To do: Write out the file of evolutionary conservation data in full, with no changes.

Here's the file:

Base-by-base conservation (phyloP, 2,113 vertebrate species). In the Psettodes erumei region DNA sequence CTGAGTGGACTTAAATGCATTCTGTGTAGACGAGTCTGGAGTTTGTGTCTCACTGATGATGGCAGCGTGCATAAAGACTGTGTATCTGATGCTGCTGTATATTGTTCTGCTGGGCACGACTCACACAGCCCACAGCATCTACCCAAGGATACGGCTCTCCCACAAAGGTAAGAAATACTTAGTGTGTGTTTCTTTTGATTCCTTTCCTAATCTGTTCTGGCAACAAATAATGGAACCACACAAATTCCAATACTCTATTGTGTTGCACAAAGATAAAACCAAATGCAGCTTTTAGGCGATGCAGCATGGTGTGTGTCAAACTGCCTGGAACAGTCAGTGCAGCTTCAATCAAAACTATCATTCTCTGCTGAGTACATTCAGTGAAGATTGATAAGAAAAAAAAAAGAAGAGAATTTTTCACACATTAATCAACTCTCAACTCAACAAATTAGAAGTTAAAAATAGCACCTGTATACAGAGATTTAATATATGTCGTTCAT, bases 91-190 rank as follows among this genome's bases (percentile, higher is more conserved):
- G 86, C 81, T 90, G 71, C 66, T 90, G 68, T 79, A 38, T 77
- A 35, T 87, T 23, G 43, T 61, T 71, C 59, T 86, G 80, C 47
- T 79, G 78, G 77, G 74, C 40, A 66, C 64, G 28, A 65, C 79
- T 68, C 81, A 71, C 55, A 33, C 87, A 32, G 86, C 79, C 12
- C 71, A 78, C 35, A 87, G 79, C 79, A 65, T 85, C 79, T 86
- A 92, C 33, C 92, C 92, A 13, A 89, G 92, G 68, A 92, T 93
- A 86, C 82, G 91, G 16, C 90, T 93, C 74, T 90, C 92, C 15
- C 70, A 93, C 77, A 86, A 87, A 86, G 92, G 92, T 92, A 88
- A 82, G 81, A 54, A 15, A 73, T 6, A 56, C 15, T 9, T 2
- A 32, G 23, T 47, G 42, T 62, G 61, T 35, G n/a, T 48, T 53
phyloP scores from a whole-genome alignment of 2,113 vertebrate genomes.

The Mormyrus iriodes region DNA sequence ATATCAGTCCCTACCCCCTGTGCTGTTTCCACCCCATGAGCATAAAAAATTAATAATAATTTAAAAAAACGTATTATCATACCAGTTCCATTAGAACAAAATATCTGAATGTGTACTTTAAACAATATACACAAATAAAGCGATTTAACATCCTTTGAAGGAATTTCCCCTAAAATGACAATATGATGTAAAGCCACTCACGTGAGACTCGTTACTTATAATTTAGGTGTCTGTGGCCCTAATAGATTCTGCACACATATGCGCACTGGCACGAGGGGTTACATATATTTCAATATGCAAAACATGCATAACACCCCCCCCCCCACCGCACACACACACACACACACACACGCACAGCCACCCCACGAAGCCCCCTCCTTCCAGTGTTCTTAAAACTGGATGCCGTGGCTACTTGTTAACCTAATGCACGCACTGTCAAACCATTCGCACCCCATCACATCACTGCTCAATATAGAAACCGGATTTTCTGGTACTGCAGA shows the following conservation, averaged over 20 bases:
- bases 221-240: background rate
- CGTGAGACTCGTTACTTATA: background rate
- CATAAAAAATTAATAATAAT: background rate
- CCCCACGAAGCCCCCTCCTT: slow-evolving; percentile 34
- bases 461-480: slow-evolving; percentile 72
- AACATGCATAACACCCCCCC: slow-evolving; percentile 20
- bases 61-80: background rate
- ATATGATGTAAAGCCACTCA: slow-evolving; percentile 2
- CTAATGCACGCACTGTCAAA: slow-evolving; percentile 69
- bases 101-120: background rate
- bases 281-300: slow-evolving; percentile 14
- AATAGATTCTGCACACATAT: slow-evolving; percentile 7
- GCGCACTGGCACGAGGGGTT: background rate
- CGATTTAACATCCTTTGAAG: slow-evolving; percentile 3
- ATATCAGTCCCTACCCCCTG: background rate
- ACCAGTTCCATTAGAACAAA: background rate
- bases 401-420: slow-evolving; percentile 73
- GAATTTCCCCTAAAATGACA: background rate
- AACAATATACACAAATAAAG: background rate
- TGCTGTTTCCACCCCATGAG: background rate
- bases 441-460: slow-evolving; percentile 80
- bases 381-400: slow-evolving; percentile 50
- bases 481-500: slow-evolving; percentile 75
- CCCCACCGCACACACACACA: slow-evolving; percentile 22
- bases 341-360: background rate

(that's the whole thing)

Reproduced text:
Base-by-base conservation (phyloP, 2,113 vertebrate species). In the Psettodes erumei region DNA sequence CTGAGTGGACTTAAATGCATTCTGTGTAGACGAGTCTGGAGTTTGTGTCTCACTGATGATGGCAGCGTGCATAAAGACTGTGTATCTGATGCTGCTGTATATTGTTCTGCTGGGCACGACTCACACAGCCCACAGCATCTACCCAAGGATACGGCTCTCCCACAAAGGTAAGAAATACTTAGTGTGTGTTTCTTTTGATTCCTTTCCTAATCTGTTCTGGCAACAAATAATGGAACCACACAAATTCCAATACTCTATTGTGTTGCACAAAGATAAAACCAAATGCAGCTTTTAGGCGATGCAGCATGGTGTGTGTCAAACTGCCTGGAACAGTCAGTGCAGCTTCAATCAAAACTATCATTCTCTGCTGAGTACATTCAGTGAAGATTGATAAGAAAAAAAAAAGAAGAGAATTTTTCACACATTAATCAACTCTCAACTCAACAAATTAGAAGTTAAAAATAGCACCTGTATACAGAGATTTAATATATGTCGTTCAT, bases 91-190 rank as follows among this genome's bases (percentile, higher is more conserved):
- G 86, C 81, T 90, G 71, C 66, T 90, G 68, T 79, A 38, T 77
- A 35, T 87, T 23, G 43, T 61, T 71, C 59, T 86, G 80, C 47
- T 79, G 78, G 77, G 74, C 40, A 66, C 64, G 28, A 65, C 79
- T 68, C 81, A 71, C 55, A 33, C 87, A 32, G 86, C 79, C 12
- C 71, A 78, C 35, A 87, G 79, C 79, A 65, T 85, C 79, T 86
- A 92, C 33, C 92, C 92, A 13, A 89, G 92, G 68, A 92, T 93
- A 86, C 82, G 91, G 16, C 90, T 93, C 74, T 90, C 92, C 15
- C 70, A 93, C 77, A 86, A 87, A 86, G 92, G 92, T 92, A 88
- A 82, G 81, A 54, A 15, A 73, T 6, A 56, C 15, T 9, T 2
- A 32, G 23, T 47, G 42, T 62, G 61, T 35, G n/a, T 48, T 53
phyloP scores from a whole-genome alignment of 2,113 vertebrate genomes.

The Mormyrus iriodes region DNA sequence ATATCAGTCCCTACCCCCTGTGCTGTTTCCACCCCATGAGCATAAAAAATTAATAATAATTTAAAAAAACGTATTATCATACCAGTTCCATTAGAACAAAATATCTGAATGTGTACTTTAAACAATATACACAAATAAAGCGATTTAACATCCTTTGAAGGAATTTCCCCTAAAATGACAATATGATGTAAAGCCACTCACGTGAGACTCGTTACTTATAATTTAGGTGTCTGTGGCCCTAATAGATTCTGCACACATATGCGCACTGGCACGAGGGGTTACATATATTTCAATATGCAAAACATGCATAACACCCCCCCCCCCACCGCACACACACACACACACACACACGCACAGCCACCCCACGAAGCCCCCTCCTTCCAGTGTTCTTAAAACTGGATGCCGTGGCTACTTGTTAACCTAATGCACGCACTGTCAAACCATTCGCACCCCATCACATCACTGCTCAATATAGAAACCGGATTTTCTGGTACTGCAGA shows the following conservation, averaged over 20 bases:
- bases 221-240: background rate
- CGTGAGACTCGTTACTTATA: background rate
- CATAAAAAATTAATAATAAT: background rate
- CCCCACGAAGCCCCCTCCTT: slow-evolving; percentile 34
- bases 461-480: slow-evolving; percentile 72
- AACATGCATAACACCCCCCC: slow-evolving; percentile 20
- bases 61-80: background rate
- ATATGATGTAAAGCCACTCA: slow-evolving; percentile 2
- CTAATGCACGCACTGTCAAA: slow-evolving; percentile 69
- bases 101-120: background rate
- bases 281-300: slow-evolving; percentile 14
- AATAGATTCTGCACACATAT: slow-evolving; percentile 7
- GCGCACTGGCACGAGGGGTT: background rate
- CGATTTAACATCCTTTGAAG: slow-evolving; percentile 3
- ATATCAGTCCCTACCCCCTG: background rate
- ACCAGTTCCATTAGAACAAA: background rate
- bases 401-420: slow-evolving; percentile 73
- GAATTTCCCCTAAAATGACA: background rate
- AACAATATACACAAATAAAG: background rate
- TGCTGTTTCCACCCCATGAG: background rate
- bases 441-460: slow-evolving; percentile 80
- bases 381-400: slow-evolving; percentile 50
- bases 481-500: slow-evolving; percentile 75
- CCCCACCGCACACACACACA: slow-evolving; percentile 22
- bases 341-360: background rate